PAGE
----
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The foregoing review briefly summarizes the salient investigations on the reproductive physiology of fishes with emphasis on cultivated species. At present, there is a communication gap between fish endocrinologists working in University laboratories and fish biologists working in the field mainly on hypophysation of fish. The former workers would be conversant with the physiological and environmental regulation of reproduction, whereas the latter may often be not familiar with the recent trends in reproductive physiology. Due to limitations of space and resources, the investigator in the University laboratory has often to use smaller and easily manageable species of fish which in many cases do not have any commercial importance.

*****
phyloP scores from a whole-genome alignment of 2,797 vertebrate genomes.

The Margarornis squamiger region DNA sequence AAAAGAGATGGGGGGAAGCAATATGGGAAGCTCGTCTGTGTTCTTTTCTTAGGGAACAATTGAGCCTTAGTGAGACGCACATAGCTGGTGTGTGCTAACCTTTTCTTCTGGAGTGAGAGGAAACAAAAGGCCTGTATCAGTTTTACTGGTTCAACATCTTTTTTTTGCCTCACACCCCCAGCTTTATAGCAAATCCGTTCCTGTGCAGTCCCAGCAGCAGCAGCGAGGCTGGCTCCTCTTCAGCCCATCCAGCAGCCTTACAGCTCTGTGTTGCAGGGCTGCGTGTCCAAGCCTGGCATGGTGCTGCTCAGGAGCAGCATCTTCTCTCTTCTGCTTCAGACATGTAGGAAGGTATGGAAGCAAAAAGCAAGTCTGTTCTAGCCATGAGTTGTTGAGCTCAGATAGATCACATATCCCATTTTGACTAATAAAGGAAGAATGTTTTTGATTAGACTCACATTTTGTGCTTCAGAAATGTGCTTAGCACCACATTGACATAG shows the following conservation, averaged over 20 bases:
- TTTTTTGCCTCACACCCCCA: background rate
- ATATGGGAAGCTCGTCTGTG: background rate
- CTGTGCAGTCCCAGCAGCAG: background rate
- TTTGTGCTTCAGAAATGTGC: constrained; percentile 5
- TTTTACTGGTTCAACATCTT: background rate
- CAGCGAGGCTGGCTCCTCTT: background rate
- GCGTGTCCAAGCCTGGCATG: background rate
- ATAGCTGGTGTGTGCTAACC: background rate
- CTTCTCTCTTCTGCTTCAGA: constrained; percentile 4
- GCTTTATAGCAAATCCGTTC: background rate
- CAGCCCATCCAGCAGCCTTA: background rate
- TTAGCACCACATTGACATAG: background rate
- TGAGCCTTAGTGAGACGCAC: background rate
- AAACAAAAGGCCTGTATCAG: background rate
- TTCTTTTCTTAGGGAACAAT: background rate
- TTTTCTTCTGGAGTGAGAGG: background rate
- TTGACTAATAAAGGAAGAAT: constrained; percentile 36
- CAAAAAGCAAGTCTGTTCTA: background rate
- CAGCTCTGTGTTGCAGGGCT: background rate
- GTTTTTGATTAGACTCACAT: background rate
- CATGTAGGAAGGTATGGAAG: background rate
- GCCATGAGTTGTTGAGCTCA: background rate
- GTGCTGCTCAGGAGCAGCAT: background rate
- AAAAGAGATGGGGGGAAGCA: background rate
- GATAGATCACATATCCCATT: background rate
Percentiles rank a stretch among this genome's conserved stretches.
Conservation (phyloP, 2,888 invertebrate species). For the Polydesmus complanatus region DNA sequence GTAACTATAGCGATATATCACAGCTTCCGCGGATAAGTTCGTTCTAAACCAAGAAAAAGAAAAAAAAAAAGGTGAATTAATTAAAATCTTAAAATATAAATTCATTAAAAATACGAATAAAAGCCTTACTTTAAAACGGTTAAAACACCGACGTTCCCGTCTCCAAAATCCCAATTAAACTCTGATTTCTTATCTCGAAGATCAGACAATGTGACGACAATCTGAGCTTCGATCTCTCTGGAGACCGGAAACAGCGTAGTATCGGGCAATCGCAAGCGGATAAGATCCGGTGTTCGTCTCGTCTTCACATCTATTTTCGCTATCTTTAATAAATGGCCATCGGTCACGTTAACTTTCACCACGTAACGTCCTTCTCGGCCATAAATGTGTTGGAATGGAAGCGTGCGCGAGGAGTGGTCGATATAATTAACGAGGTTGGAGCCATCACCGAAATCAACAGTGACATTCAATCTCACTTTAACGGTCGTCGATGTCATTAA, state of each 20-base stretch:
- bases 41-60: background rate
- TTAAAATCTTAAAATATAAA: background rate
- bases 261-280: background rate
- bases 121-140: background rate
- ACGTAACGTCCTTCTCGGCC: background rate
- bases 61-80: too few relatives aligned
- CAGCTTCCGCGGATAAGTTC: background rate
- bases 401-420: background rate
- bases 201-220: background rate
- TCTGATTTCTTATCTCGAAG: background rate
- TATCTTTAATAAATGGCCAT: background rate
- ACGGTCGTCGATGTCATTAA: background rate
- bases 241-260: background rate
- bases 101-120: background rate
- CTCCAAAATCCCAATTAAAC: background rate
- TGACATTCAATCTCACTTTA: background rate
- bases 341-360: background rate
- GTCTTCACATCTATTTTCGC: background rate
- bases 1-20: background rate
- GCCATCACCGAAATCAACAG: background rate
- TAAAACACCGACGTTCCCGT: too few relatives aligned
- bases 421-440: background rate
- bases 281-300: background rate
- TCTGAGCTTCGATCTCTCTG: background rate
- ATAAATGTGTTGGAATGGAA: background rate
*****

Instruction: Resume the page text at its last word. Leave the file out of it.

Further, the results obtained under strictly controlled conditions of the laboratory may not always be applicable to the seminatural conditions of a fish farm. Hence, there is an urgent need and a tremendous scope for collaboration between the basic research workers and the aquaculturist. It is important that research scientists should test their laboratory findings and working hypotheses under field conditions using cultivated fishes as models.

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